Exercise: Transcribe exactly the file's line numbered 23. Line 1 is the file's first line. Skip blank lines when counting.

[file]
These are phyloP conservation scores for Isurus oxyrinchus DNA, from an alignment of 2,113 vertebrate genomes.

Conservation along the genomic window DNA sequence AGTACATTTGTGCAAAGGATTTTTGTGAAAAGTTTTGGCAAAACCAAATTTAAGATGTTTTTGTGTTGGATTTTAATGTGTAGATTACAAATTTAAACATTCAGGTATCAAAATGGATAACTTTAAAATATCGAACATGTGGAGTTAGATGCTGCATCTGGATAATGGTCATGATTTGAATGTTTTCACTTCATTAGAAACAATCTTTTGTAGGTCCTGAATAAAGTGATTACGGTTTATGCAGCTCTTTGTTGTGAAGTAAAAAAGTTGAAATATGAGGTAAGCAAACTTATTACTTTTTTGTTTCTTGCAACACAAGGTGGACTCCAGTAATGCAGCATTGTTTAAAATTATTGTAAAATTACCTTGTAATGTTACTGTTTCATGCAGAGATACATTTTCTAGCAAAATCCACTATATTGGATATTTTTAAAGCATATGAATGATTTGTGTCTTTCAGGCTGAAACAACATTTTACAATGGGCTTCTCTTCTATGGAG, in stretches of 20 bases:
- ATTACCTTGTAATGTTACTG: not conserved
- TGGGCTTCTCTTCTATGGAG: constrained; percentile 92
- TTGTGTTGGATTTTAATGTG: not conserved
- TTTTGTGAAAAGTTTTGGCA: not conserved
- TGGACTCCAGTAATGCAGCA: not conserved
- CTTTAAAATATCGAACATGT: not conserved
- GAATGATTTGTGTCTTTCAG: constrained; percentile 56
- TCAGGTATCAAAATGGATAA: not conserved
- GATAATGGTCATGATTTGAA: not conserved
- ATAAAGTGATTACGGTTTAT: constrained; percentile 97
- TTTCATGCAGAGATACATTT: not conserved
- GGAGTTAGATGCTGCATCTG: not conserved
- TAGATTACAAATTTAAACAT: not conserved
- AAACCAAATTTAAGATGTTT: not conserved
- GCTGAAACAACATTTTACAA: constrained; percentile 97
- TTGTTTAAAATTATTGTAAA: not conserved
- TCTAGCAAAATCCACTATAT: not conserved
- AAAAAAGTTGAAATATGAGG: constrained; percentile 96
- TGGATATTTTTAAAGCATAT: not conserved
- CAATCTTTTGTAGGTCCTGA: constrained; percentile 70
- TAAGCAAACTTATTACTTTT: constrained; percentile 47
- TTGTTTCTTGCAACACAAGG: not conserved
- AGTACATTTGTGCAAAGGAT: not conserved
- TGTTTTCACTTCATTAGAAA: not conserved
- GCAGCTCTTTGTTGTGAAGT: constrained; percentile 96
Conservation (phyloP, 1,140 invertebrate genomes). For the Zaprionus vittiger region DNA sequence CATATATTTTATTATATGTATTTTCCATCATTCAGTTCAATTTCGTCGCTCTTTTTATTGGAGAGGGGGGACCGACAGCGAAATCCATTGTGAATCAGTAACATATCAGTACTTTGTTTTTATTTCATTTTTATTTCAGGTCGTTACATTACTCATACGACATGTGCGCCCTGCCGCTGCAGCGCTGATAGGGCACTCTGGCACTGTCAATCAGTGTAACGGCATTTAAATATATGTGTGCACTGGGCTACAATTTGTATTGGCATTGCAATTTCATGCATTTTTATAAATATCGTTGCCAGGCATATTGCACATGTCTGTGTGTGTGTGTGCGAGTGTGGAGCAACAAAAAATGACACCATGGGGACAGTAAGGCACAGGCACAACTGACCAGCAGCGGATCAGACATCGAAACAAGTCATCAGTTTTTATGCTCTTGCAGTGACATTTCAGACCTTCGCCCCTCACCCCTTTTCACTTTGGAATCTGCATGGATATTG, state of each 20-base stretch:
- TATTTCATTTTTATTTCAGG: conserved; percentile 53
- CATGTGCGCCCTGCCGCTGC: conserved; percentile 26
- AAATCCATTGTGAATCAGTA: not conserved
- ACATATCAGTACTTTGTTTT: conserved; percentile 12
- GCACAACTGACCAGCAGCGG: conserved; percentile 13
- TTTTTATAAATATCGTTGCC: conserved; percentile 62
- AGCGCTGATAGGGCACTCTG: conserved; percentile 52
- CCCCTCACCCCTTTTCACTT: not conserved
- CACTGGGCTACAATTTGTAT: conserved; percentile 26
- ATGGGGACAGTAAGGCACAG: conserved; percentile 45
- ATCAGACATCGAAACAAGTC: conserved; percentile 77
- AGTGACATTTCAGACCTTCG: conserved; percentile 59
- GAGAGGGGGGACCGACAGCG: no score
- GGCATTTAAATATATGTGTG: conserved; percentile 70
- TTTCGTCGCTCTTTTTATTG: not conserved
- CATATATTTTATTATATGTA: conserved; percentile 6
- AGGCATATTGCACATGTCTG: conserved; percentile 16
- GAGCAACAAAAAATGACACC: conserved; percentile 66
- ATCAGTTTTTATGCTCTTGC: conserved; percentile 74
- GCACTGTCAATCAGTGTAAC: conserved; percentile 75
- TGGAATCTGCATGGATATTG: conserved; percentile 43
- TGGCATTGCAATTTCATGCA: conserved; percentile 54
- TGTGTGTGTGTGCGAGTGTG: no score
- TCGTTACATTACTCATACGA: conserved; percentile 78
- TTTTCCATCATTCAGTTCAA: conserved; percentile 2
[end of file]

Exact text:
- TAAGCAAACTTATTACTTTT: constrained; percentile 47